Typically when the concept of mountain biking meets up with the medium of film, the first thing that comes to mind are freeride videos. You know the ones- loaded with style, pumped with music but light on substance. Not to suggest there's anything wrong with these of course, the MBT staffers live on the rush they provide for most of the off-season. However, we're here to discuss a different type of mountain bike film, one that riders and non-riders alike can absorb with equal satisfaction. This type of film does more than just glorify our in-saddle efforts and in fact presents its viewer with genuine food for thought.

Enter Pedal Driven: A Bikeumentary. Written and directed by James Howell, this 63-minute 2011 documentary comes packing a whole host of impressive achievements including having been an official selection of the 2011 Wild & Scenic Film Festival as well as BENDFILM, a finalist in the Banff Mountain Film Festival and winner of the Best Cinematography award at DOCUTAH.

Pedal-Driven certainly isn't the first documentary to target the conflict between mountain bikers and federal land management but it is one of the few we've encountered that does so with such an unbiased look at both sides of the quarrel. In fact, what's particularly interesting is that while it boasts sponsorship from many bike industry companies and manages to showcase some pretty intense riding sequences, never does Pedal-Driven take the low road "us verses them" mentality. In fact, the film is rife with examples of riding groups (some with reputations of poaching in fact) who make great things happen by approaching forest rangers and eventually working together toward common goals.

Perhaps the film's greatest strength lies in the fact that it so eloquently reminds the viewer that in the struggle between mountain bikers and land conservation, there can be no indifference. Regardless of whether we, as individuals, fall into the camp of those who ride legal or illegal trails, the simple fact remains that mountain biking literally depends on land as a fundamental necessity. The importance of protecting and preserving untainted wild lands is never lost upon this film but neither does it present the mountain biking community at large as a bunch of hooligans; far from it in fact. Another key aspect of the film's laser sharp narrative arrives in the form of communities positively affected by courting the interest of mountain bikers making frequent appearances and testimonials.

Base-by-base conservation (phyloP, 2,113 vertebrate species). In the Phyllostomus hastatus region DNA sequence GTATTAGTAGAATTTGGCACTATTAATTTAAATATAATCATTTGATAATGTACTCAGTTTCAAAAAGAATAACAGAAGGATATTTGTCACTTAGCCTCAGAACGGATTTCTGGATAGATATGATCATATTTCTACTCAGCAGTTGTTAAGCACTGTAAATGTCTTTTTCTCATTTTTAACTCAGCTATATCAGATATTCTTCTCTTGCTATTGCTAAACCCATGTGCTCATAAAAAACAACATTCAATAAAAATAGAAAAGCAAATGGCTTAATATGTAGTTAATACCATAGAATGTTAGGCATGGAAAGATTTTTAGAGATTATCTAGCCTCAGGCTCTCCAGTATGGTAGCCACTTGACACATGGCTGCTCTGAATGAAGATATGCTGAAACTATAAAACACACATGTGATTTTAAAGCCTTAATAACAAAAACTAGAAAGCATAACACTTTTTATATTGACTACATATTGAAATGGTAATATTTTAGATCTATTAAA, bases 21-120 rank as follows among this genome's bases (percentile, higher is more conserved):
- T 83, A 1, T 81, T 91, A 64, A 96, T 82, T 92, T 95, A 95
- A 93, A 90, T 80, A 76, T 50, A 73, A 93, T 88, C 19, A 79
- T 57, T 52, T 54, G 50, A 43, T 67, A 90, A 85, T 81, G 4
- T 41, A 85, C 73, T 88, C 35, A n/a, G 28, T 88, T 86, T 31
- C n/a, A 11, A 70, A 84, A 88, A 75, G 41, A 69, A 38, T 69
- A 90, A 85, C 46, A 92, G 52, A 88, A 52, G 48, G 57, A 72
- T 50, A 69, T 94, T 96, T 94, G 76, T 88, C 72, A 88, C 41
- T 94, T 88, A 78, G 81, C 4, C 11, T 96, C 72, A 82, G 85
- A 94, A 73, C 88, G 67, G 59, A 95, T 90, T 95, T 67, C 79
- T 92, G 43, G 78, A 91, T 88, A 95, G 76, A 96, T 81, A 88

We went into the film half expecting a succession of politician talk, protest footage and boardroom drama but came away quite impressed at the lack of talking heads and abundance of passion for the sport displayed. Ride sequences are rich and beautifully shot with a soundtrack backdrop devoid of cliché wailing guitars and scremo. While we were unable to find out much about Howell's personal connection with the sport, it wouldn't surprise us in the least to discover he's an avid rider himself based on his ability to capture the excitement and beauty of mountain biking on film.

In all, it's almost impossible for us to not recommend buying a copy of Pedal-Driven on DVD. Not only is a valuable resource tool for the realities of our sport and its relationship with conservation, it's also an enjoyable riding film by itself. Further sweetening the deal is the fact that any profits made from the project go back into the sport.

Bonus features include A Guide to Advocacy and a bonus reel of behind the scenes footage from many of the locals used in the film.

$29.95 available wherever DVDs are sold.